There is an abundance of thought-provoking information about racial injustice, included in the recent revelations from students at Bangor High School. The courage displayed by these students has made us pause and consider our understanding about diversity and consequently how we conduct ourselves as supporters of people of color. Their voice has made us think about how our community fits into the larger discussion now happening across this nation. For these reasons, I feel compelled to add my perspective as a school counselor.
I have a deep admiration for the students who shared their story and for their desire to seize upon an epic moment. I recognize that their outpouring of emotions is meant to drive positive change and I want to ensure them that we share that goal. We are in a paradigm-shifting moment and I am hopeful that our society can make real progress regarding diversity and inclusion. I wish to honor their call for equity and ensure good will for the people of color in our community.
It is my hope that respondents to this discussion will appreciate the civil discourse and will avoid hateful rhetoric toward the school and our students. Conversely, I welcome comments that embrace the spirit and intent of these students, and that provide helpful feedback.
Racism, and discrimination have long been a part of society and sadly, we are now reminded that it is still here. For example, when Charlie Howard lost his life 36 years ago, we had to face our collective lack of understanding regarding the LGBTQ community. We had to re-evaluate the way we parented, taught and communicated with our children, and now we are in a similar position regarding race. Understanding individual differences requires a willingness to embrace something that is unique from our own experience. Recent national events surrounding racial injustice have moved our youngest activists to call for this understanding to happen now. This wake up call has been heard loud and clear.
In Bangor, as in most communities, the school is a leading force for progress. The academic program that we provide has produced generations of business and community leaders. We are a social center for the city that often creates unity and camaraderie. Therefore, we are an institution that is naturally set up to lead in making progress toward social justice, and this is the time for us to lead.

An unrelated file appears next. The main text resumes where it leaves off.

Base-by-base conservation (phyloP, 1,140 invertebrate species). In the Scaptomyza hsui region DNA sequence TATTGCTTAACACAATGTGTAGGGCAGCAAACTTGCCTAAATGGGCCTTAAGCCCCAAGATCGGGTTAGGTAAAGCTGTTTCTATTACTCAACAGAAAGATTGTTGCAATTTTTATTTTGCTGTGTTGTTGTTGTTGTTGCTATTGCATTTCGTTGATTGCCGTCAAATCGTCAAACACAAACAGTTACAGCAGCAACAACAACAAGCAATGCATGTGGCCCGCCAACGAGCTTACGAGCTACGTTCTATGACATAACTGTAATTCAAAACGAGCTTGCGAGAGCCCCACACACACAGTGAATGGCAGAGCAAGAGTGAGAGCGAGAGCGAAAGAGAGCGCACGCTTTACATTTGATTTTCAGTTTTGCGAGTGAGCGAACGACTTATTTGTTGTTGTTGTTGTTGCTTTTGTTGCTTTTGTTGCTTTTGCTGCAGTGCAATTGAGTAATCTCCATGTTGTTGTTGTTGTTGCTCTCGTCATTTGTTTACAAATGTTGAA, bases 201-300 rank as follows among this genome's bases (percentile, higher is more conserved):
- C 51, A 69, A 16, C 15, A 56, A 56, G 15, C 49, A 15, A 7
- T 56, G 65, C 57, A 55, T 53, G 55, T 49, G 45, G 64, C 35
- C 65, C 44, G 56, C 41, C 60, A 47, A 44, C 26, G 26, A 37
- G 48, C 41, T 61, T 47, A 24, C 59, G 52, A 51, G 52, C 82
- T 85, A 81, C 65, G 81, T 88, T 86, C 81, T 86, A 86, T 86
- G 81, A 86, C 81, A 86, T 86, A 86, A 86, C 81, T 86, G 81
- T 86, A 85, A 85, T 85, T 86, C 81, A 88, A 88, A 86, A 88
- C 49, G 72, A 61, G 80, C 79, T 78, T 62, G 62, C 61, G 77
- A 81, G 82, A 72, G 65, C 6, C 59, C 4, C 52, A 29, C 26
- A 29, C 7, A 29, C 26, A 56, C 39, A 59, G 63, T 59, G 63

Bangor High School is staffed by highly competent and dedicated people, all of whom want to do what is best for our students. But we are human. We recognize that we have a lot to learn and we know that to teach, we must first learn. This movement will require us to examine our own privilege, so that we may understand the circumstances faced by our students. We can’t change who we are, but we can change what we know and how we act. I am confident our people will accept the responsibility of making Bangor a better place for people of color.
Change does not come easily and we need to accept the discomfort that will come with growth. We cannot be afraid to be more inclusive because our efforts might be panned by a critical portion of society. The school must stand for equality because it is the right thing to do. In addition, I hope that the excitement that these students have started for people of color will also benefit women, religious minorities, the LGBTQ community and individuals with disabilities, as well as those experiencing challenges due to mental health or poverty.
Nelson Mandela said, “Education is the most powerful weapon which you can use to change the World.” Bangor High School is a great school. We must understand that we possess the ability to make great change and we thank our students for reminding us of that fact.
Adam Leach is the director of school counseling at Bangor High School.